World Stamps

By Don Peterson and Richard Miggins

How an unopened bundle of 1898 Philippines stamp sheets might have made its way to my stamp room

January 15, 2017 07:00 PM

  • The number 13 is written on the top of this straw-bound bundle of 500 sheets of the Philippines 1898 2-milesimas stamps. This unopened bundle was recently purchased at an auction.
  • The front of the carton containing the bundle of Babyhead stamps issued in 1898 by the Philippines.

By Don Peterson and Richard Miggins

Every once in a while, collectors come across something that is really cool. Recently, Don won, in auction, an original, unopened, straw-bound, 500-sheet bundle of sheets of the Philippines 1898 2-milesimas issue (Scott 193). 

The 2m stamp is from a set of stamps known as the Babyhead stamps because they feature the portrait of King Alfonso XIII as a child.

The bundle of new stamps had never been opened and was in the original straw-bound parcel shipped from the National Stamp Factory in Madrid, Spain, to Manila in late 1889. This stamp and 19 other Babyhead denominations were issued to the public in Manila on Jan. 1, 1898.

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The bundle contained a total of 50,000 stamps. According to Postage Stamps of the Philippines by J. Murray Bartels et al. (1904), 700,000 2m stamps were printed and shipped to Manila, and if our math is correct, that would be a total of 14 separate bundles of the 2m issue. Interestingly, the number 13 was written on the top of this bundle.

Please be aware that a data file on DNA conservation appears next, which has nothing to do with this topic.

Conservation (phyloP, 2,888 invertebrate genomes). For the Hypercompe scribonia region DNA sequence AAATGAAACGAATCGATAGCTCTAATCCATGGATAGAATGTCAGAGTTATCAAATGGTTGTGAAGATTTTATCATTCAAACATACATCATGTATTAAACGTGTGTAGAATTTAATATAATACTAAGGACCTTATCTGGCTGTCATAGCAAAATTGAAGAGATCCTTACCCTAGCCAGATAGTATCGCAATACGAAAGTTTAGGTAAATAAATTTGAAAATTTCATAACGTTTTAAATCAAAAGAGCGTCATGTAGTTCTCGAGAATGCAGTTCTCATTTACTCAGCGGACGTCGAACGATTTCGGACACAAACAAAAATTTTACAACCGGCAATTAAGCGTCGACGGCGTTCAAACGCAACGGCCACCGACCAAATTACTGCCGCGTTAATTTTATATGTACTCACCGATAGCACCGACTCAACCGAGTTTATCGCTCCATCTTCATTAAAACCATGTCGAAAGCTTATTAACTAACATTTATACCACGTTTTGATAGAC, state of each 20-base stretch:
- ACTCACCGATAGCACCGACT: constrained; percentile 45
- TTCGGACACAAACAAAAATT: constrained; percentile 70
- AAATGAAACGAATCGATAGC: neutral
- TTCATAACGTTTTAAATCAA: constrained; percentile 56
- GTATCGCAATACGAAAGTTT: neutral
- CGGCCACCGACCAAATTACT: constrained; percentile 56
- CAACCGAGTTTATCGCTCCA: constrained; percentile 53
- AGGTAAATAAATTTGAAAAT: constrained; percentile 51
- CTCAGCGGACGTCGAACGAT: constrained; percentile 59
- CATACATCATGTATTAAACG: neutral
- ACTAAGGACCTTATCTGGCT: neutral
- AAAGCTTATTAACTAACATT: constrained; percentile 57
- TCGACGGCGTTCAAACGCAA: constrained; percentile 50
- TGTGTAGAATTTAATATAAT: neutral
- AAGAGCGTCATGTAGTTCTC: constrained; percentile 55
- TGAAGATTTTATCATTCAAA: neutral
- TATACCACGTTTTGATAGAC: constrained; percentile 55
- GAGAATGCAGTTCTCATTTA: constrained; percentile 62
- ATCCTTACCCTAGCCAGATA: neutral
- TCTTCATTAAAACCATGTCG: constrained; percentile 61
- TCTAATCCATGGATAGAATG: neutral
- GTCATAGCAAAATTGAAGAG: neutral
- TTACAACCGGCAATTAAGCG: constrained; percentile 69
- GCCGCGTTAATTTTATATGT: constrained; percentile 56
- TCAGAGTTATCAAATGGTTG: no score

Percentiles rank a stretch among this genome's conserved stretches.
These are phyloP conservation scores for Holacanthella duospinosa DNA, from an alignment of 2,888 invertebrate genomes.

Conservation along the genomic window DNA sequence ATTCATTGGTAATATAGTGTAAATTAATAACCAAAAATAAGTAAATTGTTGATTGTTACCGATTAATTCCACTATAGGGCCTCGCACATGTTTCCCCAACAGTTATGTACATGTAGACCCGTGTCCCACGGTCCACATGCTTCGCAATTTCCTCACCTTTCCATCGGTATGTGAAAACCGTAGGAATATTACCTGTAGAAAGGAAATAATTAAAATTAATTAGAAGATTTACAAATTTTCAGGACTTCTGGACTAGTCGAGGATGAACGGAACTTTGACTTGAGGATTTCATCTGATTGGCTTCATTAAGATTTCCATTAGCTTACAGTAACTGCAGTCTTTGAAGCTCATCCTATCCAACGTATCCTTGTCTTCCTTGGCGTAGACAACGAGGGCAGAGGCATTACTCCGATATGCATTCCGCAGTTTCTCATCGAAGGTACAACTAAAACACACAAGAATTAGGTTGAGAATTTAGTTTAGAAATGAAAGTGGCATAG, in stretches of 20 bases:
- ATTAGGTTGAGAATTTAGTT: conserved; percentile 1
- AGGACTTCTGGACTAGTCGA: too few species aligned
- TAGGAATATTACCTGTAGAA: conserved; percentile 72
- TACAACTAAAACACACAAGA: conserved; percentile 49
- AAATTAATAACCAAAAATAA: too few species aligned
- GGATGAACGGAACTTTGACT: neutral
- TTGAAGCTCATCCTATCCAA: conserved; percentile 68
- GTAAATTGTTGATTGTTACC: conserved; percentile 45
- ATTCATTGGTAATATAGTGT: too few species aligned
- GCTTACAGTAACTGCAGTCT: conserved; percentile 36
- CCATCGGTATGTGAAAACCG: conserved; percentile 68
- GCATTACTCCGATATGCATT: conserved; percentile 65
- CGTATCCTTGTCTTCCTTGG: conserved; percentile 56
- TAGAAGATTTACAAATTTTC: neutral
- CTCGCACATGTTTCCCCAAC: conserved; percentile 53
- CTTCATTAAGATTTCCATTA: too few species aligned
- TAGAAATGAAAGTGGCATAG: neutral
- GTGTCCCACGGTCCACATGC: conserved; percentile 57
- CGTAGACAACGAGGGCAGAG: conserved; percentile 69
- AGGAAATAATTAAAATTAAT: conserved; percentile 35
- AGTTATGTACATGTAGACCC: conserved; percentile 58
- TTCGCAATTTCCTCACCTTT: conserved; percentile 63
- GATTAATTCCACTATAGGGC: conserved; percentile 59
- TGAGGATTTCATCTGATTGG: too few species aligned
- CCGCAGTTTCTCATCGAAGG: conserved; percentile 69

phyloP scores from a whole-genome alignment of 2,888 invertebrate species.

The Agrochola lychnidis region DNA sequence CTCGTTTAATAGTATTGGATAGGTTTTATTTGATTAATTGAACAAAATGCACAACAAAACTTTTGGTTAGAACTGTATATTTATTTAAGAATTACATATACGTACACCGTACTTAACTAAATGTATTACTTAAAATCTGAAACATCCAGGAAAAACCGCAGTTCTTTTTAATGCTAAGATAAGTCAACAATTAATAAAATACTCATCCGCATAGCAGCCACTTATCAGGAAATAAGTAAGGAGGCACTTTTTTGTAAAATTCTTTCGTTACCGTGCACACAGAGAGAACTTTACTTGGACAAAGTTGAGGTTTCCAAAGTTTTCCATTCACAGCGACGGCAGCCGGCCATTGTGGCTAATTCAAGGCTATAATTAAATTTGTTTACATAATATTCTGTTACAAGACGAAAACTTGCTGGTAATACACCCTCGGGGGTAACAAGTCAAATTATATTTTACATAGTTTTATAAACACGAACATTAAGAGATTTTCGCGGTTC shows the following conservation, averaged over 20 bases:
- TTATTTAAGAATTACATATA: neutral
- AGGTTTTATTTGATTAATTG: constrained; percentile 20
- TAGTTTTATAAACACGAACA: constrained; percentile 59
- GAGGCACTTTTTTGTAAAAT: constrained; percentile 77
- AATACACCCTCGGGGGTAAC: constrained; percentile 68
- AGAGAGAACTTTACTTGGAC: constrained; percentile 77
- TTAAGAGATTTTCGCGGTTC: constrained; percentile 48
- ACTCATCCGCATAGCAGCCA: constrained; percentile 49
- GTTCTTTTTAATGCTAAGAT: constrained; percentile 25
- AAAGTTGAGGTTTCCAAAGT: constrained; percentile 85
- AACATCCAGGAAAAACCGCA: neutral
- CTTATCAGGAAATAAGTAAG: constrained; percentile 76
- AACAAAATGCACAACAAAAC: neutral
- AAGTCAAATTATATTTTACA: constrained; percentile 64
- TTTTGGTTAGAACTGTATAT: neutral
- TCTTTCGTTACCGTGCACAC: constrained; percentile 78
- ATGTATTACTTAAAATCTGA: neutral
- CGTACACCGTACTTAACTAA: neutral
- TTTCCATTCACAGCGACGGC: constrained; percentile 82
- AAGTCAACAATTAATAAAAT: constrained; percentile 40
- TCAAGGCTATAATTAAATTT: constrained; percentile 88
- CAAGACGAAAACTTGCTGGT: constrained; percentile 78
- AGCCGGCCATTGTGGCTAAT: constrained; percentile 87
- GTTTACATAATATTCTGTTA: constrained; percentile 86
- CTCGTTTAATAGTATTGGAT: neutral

Given that the Babyheads’ use abruptly ended in June 1898, and the only need for the 2m stamps was the 1898 newspaper rate to Spain and colonies, it is not surprising that some bundles were left unopened. Seven hundred thousand is a lot of newspapers to Spain!

An imaginary tale

The following historical novella is an imaginary tale of intrigue, death, and love that followed this bundle of stamps from 1898 in Manila to Don’s stamp room.

It was a hot day in June 1898 but not unusual in Manila, as American soldiers slowly advanced down the Escolta in Binondo, toward the Manila post office, often referred to as Calle Escolta de la Reina. 

Miguel Jacinto, a postal clerk working under his Spanish supervisor, knew his job was about to end. This would be a disaster for Miguel, because his daughter, Maria, desperately needed medical care.

As the Americans approached the post office, Miguel reached for the closest object of value that might be sold on the black market to help pay Maria’s medical expenses — a single bundle of unopened stamps — and fled.

Tragically, while fleeing in terror out the back door of the post office with his bundle in hand, Miguel was killed in a freak horse versus pedestrian accident. An Army colonel, Edward Anderson, from the Minnesota Volunteers, was riding his horse near the back entrance of the post office, when a loud noise spooked the horse. The horse reared up, only to come down on the head of the fleeing postal employee, killing Miguel instantly.